Who is Herman Cain; Occupy Polls Show Nothing; Ides of March Review

Who is Herman Cain; Occupy Polls Show Nothing; Ides of March Review


by Jason Johnson, Chief Political Correspondent


Who Is Herman Cain?

Everybody is trying to figure out who the real Herman Cain is. Slowly, but surely reports about his past are coming to the forefront. One of the little known aspects of his past is that Cain ran for the Republican nomination for Georgia Senate in 2004 and lost – but did produce a series of commercials worth taking a look at. Dave Weigel on Slate.com finds a treasure trove of old Cain ads on-line demonstrating his conservative roots, a precursor to his 9-9-9 plan and his folksy charm that seems to have captured the hearts of the fickle Republican primary electorate. The real question: does any of this mean that he’s going to have something else to say past his 9-9-9 plan? We’ll find out soon.

Occupy Wall Street Polls Show….Nothing?

As the Occupy Wall Street movement moves into its second month, polls are slowly starting to trickle out that get a grasp on what the majority of the U.S. public thinks about the movement.  The response is mixed at best.

A recent poll of a 1,000 voters by the Hill newspaper reports that the majority of the public believes that the Occupy Wall Street movement will actually hurt Democrats more than Republicans, and a slight majority of the public still blames Washington more for the nation’s economic troubles than Wall Street Bankers. Now as with all polls, if you dig a little deeper it seems as if independents are more inclined to blame Wall Street and perhaps give Washington a bit of a breather, but it’s likely that those numbers will change. Not that any of this matters to the White House right now. The Obama campaign team and various Democratic organizations are already using the protests to create some hard-hitting commercials to knock off freshmen Republicans in Congress. The ads are good, but I still question if Obama’s going to be able to make that stick on Mitt Romney, who doesn’t come across as an evil heartless banker.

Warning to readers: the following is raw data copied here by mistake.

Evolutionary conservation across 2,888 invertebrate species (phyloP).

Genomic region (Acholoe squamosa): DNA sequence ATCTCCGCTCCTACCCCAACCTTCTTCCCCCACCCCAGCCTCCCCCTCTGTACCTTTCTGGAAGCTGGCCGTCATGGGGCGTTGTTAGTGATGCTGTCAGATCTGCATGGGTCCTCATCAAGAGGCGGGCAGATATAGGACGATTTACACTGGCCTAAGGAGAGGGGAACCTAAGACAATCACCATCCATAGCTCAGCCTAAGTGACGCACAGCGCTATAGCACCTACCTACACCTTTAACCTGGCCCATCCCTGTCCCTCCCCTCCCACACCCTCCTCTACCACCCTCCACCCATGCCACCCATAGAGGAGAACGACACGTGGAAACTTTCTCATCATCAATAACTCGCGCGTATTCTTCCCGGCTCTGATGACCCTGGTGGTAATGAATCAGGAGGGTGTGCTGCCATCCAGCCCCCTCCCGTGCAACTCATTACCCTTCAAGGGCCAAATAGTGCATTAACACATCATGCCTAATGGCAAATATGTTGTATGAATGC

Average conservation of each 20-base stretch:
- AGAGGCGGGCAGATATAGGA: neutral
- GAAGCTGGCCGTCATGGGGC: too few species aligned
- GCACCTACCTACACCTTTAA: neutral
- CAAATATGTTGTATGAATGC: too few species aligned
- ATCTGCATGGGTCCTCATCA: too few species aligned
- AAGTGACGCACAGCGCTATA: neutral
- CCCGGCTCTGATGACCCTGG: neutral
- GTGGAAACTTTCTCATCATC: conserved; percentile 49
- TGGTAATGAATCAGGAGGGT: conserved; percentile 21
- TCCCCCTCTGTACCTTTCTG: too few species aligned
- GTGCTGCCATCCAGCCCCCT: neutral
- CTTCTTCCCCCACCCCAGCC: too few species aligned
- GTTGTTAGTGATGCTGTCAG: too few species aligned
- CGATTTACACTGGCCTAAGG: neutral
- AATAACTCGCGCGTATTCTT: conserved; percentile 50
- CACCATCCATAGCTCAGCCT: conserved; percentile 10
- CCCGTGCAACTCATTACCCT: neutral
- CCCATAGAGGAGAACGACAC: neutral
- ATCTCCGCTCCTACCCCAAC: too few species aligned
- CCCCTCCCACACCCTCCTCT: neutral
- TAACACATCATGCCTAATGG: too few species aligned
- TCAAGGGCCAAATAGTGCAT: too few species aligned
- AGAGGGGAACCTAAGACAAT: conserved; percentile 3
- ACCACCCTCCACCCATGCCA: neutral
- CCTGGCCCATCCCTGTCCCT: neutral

The Ides of March Left Me Wondering

Finally got around to seeing “The Ides of March” this past weekend with Ryan Gosling, George Clooney, Richard Wright, Phillip Seymour Hoffman and just about everyone else who probably deserves an Oscar and hasn’t received one yet.

It’s a very interesting, if not overly dramatic film based on the play “Farragut North” which, if it’s not loosely based on the name of that very busy Metro subway stop on K Street in Washington, D.C., then is really loosely based on the 2004 Democratic campaign of Howard Dean.

While the acting is outstanding and will likely get Clooney some type of nod for best directing or best impression of a Howard Dean/Barack Obama hybrid on screen, the film itself leaves any politically inclined person with a lot of unnecessary questions. Decisions are made that don’t make sense, even in the world of politics, and in the end you wonder if anything has really changed or if we’re just expected to believe that politics is professionally shady (in addition to being a snake pit morally). Either way, it’s one of the better political films to come out in awhile so it’s worth your 12 bucks. Just understand that the film is just a few steps above a quality direct to HBO film.


  1. Frankly, there aren't enough details out there to evaluate the 9-9-9 plan fairly, which means that the plan is whatever the reader wants it to be. It's the Rorschach test of policy proposals. In a way, that's part of the genius of it: simple, easy to repeat, fits on a bumper sticker, and vague enough to include whatever you think it should. http://bit.ly/pcfF9E